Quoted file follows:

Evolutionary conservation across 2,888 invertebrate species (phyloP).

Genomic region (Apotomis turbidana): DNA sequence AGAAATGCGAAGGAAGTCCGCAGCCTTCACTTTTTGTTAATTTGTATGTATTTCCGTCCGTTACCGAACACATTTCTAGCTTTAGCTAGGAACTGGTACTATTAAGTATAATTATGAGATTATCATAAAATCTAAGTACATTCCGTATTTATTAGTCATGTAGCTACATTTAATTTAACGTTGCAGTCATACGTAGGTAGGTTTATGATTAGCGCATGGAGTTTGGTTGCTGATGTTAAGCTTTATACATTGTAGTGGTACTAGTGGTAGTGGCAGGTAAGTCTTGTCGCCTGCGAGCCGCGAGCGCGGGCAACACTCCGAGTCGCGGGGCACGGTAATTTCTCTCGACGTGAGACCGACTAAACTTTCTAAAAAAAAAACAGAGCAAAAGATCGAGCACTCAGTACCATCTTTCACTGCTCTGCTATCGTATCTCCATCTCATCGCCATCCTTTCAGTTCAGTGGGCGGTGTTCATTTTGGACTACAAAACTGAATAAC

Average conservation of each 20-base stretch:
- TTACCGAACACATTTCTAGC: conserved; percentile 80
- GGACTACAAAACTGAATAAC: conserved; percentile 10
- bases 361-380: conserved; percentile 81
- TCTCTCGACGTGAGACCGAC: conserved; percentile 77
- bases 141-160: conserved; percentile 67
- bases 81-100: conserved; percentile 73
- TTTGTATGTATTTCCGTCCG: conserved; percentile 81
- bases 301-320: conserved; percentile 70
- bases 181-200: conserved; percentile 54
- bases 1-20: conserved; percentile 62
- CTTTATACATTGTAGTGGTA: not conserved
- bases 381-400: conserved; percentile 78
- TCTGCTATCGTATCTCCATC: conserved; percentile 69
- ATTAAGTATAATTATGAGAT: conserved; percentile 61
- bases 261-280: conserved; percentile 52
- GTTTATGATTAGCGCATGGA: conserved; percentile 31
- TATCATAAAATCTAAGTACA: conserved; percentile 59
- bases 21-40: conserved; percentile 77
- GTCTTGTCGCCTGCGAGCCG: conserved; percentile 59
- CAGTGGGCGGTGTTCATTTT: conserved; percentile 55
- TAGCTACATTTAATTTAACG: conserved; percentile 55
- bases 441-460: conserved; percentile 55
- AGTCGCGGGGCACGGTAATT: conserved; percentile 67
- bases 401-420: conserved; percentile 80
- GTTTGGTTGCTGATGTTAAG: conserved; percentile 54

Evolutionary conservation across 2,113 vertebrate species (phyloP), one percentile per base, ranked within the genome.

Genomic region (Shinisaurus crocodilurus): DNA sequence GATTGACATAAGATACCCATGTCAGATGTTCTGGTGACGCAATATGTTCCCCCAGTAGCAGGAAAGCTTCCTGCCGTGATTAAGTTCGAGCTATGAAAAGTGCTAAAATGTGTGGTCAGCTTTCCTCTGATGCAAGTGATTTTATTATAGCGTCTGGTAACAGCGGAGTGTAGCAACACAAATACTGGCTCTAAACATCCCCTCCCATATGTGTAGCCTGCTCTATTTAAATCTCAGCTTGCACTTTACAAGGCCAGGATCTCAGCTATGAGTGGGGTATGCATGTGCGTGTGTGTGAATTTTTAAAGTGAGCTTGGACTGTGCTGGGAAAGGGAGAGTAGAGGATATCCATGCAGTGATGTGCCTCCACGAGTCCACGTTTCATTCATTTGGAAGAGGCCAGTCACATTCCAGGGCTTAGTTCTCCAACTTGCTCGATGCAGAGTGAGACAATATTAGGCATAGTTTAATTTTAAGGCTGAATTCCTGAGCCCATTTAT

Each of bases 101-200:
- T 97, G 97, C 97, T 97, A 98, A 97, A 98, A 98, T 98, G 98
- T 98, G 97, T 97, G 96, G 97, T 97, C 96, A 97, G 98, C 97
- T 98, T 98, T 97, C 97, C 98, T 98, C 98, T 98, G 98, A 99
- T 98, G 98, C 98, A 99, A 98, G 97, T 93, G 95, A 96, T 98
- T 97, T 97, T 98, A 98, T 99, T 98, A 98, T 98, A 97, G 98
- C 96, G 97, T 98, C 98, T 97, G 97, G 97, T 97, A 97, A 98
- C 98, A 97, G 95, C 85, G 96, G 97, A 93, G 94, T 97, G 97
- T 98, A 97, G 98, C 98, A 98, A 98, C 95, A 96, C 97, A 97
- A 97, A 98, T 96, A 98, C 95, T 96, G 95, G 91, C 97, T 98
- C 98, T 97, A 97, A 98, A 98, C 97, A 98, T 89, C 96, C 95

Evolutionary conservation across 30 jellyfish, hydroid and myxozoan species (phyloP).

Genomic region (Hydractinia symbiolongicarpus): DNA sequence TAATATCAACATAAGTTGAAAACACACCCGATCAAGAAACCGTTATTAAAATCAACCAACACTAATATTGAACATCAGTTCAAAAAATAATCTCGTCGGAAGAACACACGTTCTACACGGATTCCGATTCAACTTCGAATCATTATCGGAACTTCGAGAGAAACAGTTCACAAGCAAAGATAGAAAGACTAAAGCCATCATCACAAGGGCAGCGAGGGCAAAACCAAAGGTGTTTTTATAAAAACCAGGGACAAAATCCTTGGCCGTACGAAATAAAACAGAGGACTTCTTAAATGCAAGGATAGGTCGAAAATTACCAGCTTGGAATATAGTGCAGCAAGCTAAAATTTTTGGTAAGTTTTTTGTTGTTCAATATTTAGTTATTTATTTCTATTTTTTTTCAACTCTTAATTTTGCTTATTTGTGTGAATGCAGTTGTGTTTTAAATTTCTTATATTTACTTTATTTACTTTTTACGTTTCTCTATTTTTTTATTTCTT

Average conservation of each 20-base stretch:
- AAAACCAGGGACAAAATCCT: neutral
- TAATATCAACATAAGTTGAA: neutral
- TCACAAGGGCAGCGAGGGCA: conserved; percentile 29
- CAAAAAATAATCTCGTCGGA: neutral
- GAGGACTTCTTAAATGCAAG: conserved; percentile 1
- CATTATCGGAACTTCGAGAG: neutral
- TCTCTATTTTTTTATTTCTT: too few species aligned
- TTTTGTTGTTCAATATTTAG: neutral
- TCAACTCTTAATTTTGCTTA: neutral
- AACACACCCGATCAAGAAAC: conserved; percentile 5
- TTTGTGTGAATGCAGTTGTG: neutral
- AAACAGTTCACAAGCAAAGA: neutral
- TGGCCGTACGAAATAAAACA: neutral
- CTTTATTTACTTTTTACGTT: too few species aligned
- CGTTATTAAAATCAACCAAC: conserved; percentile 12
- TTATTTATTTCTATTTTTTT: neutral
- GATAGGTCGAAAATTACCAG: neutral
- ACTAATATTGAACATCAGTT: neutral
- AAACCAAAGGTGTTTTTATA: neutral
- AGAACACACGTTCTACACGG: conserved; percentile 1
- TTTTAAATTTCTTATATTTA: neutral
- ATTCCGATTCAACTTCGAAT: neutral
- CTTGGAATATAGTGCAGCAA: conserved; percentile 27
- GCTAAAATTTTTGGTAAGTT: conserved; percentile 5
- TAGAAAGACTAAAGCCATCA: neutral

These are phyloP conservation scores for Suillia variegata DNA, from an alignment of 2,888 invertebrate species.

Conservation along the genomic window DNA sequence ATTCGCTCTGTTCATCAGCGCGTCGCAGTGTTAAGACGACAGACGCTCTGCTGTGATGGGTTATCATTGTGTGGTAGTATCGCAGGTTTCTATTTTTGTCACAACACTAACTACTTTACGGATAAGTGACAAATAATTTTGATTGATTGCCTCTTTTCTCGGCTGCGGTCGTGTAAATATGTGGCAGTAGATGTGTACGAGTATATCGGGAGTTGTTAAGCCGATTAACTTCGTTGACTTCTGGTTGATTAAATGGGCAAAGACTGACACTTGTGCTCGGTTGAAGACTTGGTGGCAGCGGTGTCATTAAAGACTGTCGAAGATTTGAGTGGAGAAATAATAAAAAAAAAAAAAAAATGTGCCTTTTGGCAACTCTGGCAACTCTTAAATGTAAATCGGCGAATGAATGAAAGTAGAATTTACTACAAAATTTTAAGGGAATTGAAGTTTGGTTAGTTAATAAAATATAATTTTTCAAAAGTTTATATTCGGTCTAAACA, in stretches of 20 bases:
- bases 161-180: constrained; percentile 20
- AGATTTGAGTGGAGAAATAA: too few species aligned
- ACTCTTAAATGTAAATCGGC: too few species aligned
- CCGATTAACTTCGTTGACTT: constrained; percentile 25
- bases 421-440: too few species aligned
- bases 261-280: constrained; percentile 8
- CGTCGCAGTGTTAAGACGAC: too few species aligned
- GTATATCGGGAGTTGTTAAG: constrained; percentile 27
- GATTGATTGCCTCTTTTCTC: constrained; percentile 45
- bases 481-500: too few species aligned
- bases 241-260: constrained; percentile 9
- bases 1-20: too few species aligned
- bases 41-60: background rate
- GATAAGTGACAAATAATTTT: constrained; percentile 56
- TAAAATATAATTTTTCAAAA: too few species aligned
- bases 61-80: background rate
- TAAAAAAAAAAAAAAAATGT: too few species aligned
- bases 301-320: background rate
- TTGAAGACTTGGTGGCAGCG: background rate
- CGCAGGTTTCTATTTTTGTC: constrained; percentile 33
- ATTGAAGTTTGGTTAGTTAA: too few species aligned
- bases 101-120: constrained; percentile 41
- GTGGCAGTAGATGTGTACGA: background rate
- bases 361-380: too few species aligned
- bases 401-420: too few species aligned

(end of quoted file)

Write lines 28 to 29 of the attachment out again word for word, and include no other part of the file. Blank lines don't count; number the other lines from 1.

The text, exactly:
- GTTTGGTTGCTGATGTTAAG: conserved; percentile 54

Evolutionary conservation across 2,113 vertebrate species (phyloP), one percentile per base, ranked within the genome.